Referring to the states of Washington and Colorado, which have legalized the drug for recreational use and sale at state-regulated stores, he said it was time for Wisconsin to consider doing the same.
Under current Wisconsin law, possession of any amount of marijuana can earn you six months in jail and a $1,000 fine. A subsequent offense is a felony punishable by up to $10,000 in fines and three and a half years in prison.
Chief Koval is just one example of a growing movement of law enforcement professionals who are breaking rank with many of their colleagues and calling for an end to the war on marijuana users.
Tragically, Lydia Schaeffer (aged 7) passed away on Mother’s Day from a rare genetic disorder called Kleefstra syndrome, which causes terrible seizures and other complications. Her plight inspired lawmakers in Wisconsin to legalize a marijuana extract to treat her condition, despite their opposition to a broader medical marijuana reform.
Sally Schaeffer, Lydia’s mother, lobbied the state legislature to legalize the cannabidiol (CBD) extract from the marijuana stain known as Charlotte’s Web for use on children with seizure disorders. Even though lawmakers moved to pass the limited CBD-only bill in record time, determining the implications of the law stalled it from going into effect. Additionally, CBD-only bills leave behind 98% of the patients who can benefit from medical marijuana, so Wisconsin still has a long way to go before patients have legal access to this much-needed medicine.
In Lydia's honor, Sally plans to continue spreading the word on CBD oil. She said she was contacted by Sen. Robert Wirch's office this week and told they would try to have the bill she championed called Lydia's Law. Wirch’s sympathy toward the Schaeffer family is welcomed, but his and other politicians’ compassion for the vast majority of other patients in need is currently lacking.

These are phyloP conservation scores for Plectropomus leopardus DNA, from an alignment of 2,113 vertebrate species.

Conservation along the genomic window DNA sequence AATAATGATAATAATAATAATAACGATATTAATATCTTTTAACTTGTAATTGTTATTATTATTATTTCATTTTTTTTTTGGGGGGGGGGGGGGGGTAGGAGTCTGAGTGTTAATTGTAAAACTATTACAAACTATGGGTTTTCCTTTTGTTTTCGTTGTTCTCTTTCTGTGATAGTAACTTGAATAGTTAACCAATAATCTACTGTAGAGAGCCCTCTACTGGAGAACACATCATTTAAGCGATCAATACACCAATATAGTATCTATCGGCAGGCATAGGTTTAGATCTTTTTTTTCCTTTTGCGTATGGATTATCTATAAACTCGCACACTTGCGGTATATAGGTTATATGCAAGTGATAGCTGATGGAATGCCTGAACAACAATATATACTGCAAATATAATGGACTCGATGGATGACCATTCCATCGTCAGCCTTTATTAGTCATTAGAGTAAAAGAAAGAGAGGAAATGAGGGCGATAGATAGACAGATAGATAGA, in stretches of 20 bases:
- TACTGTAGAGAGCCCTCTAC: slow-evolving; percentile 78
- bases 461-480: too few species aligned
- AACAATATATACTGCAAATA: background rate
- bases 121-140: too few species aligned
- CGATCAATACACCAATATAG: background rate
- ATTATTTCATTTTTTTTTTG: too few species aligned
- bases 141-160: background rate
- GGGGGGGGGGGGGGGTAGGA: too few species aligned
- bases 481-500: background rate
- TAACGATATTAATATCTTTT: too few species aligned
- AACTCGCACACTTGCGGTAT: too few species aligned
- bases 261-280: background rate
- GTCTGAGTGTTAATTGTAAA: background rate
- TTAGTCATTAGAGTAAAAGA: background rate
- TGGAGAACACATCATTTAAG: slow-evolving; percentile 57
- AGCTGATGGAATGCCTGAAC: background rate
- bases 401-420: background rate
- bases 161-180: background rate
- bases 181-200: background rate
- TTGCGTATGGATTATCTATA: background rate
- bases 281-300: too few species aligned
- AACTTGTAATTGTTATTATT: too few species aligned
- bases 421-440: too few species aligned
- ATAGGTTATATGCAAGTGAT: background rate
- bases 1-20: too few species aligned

Wisconsin Governor Scott Walker has signed into law a bill, A.B. 726, which exempts a very limited class of individuals from criminal penalties for the use and possession of cannabidiol (a component of marijuana) “in a form without a psychoactive effect.” While this is an improvement to current law, it leaves the vast majority of medical marijuana patients without legal protections for using and possessing the medicine their doctors think is best for them.
The law allows individuals with seizure disorders to possess non-psychoactive cannabidiol if they have their physician’s written approval. However, it doesn’t give patients a realistic way to obtain their medicine in Wisconsin.
Individuals with the written documentation would have to travel to one of the few medical marijuana states that allow non-residents to obtain cannabis from their dispensaries. They would then have to bring cannabidiol back to Wisconsin, possibly crossing through other states where it is illegal. With all these limitations, this law may be unworkable even for the limited population it’s meant to help. For more information, please see our summary of the law.
Wisconsin took a small step forward this year, but the law is so incomplete that MPP will not be counting it as a “medical marijuana state.”
Wisconsin State Representative Melissa Sargent (D – Madison) is asking her colleagues to sign on to her bill to replace Wisconsin’s marijuana prohibition with a system that regulates marijuana for adults’ use. If you are a Wisconsin resident, email your state representative and senator today and ask them to sign on as co-sponsors!
Rep. Sargent’s proposal is similar to the measures voters in Colorado and Washington overwhelmingly approved of in November 2012. The bill would allow individuals 21 and older to possess limited amounts of marijuana. It would also create a system of regulated marijuana production and retail sales. This sensible approach to marijuana would let law enforcement focus on more serious crimes. It would also create thousands of new, legitimate jobs and raise millions of dollars in revenue for the state each year.